Ohio state officials are investigating the fatal police shooting of a 16-year-old Black girl shown in body-camera video appearing to swing at two people with a knife. The girl, identified by relatives and Franklin County Children Services as Ma'Khia Bryant, was killed hours after a Minneapolis jury convicted former police officer Derek Chauvin for the murder of George Floyd, and Bryant's death in Columbus, Ohio, sparked street protests there. Bryant's family said she was the one who called 911, requesting protection from other girls threatening to hurt her. "She was a good kid, she was loving," Hazel Bryant, who identified herself as Ma'Khia's aunt, told reporters. "She didn't deserve to die like a dog on the street."


Sharply divided Senate confirms Vanita Gupta to No. 3 DOJ post

The Senate on Wednesday confirmed Vanita Gupta to the No. 3 position in President Biden's Justice Department. The vote was 51-49. Sen. Lisa Murkowski (R-Alaska) was the only Republican to break with the GOP in the party-line vote. Without Murkowski's support, Gupta still would have been confirmed, with Vice President Kamala Harris backing her to break a 50-50 tie. Gupta will serve as the associated attorney general overseeing the department's work on civil litigation and law enforcement matters, which likely will include the civil rights investigation into the Minneapolis Police Department that Attorney General Merrick Garland announced Wednesday. Gupta served as head of the DOJ civil rights division under former President Barack Obama. Republicans opposed her, with Sen. Ted Cruz (R-Texas) saying she had a record of "extreme partisan advocacy."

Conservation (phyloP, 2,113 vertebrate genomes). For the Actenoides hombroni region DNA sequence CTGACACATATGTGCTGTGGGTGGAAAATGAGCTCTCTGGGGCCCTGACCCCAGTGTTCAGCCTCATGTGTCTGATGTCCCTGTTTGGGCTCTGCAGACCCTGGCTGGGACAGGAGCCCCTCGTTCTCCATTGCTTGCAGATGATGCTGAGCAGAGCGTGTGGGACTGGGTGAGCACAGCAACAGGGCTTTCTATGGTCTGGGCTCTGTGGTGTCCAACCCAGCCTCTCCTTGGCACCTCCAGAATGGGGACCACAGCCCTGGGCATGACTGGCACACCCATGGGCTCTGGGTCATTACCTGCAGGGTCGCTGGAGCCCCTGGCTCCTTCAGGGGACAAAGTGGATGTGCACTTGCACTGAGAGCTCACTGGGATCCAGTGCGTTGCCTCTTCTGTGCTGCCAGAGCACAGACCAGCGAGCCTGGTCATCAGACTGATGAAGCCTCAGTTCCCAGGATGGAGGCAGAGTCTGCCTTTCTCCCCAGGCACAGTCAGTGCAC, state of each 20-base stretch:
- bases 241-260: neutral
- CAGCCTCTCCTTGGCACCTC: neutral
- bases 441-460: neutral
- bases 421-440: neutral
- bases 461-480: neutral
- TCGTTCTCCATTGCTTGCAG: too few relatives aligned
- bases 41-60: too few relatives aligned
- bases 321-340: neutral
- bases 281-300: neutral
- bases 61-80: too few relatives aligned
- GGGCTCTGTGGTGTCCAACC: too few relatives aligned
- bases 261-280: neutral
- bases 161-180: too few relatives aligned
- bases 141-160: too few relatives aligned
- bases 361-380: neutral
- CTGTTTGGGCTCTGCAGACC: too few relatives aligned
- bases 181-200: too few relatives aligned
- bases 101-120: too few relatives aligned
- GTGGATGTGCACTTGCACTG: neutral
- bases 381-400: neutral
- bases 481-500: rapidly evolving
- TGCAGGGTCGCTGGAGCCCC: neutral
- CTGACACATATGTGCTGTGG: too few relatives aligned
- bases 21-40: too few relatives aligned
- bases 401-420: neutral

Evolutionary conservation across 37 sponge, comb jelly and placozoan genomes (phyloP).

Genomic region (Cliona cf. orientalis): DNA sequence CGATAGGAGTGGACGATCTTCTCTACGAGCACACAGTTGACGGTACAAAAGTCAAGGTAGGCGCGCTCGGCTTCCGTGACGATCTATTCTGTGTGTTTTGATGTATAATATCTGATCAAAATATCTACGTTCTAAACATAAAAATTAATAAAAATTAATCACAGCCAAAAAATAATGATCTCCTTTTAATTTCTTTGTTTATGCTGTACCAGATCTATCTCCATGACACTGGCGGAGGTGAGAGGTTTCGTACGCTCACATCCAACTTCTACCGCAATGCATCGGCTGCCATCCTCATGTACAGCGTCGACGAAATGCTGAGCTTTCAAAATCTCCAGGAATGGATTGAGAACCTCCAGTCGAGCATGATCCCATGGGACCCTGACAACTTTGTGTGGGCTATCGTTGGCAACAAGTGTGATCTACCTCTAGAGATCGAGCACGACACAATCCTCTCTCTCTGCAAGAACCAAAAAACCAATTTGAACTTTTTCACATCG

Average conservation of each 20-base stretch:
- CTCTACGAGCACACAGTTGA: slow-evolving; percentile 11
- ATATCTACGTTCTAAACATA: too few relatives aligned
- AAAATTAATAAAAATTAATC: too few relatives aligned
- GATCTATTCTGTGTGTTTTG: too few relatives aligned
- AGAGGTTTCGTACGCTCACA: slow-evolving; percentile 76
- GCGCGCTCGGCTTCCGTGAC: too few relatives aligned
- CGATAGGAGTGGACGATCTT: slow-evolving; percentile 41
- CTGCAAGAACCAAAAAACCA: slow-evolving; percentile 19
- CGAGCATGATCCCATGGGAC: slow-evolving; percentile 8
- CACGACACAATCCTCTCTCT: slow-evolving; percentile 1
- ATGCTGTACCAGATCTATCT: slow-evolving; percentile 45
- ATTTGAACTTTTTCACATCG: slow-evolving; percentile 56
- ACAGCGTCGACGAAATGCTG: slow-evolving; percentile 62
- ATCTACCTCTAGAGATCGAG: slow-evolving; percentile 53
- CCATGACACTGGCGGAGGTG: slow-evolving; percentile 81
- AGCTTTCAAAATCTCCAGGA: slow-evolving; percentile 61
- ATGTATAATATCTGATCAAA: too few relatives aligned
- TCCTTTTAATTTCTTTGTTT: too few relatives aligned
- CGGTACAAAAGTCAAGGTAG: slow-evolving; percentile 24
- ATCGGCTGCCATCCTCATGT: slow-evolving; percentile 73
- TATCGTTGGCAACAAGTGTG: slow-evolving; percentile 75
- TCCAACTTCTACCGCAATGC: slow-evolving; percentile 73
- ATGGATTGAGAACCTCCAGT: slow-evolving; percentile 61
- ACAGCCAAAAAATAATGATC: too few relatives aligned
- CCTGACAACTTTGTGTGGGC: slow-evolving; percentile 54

Pfizer identifies fake coronavirus vaccine doses in Mexico, Poland

Pfizer has confirmed the first cases of counterfeit versions of its coronavirus vaccine, The Wall Street Journal reported Wednesday. The fake doses of the vaccine Pfizer developed with BioNTech were found in Mexico and Poland. Pfizer tested the vials after authorities seized them in separate investigations. About 80 people paid roughly $1,000 per dose at a Mexican clinic for phony vaccine that turned out to be distilled water. The fake doses in Poland appeared to be anti-wrinkle cream. "Everybody on the planet needs it. Many are desperate for it," said Lev Kubiak, Pfizer's world head of security. "We have a very limited supply, a supply that will increase as we ramp up and other companies enter the vaccine space. In the interim, there is a perfect opportunity for criminals."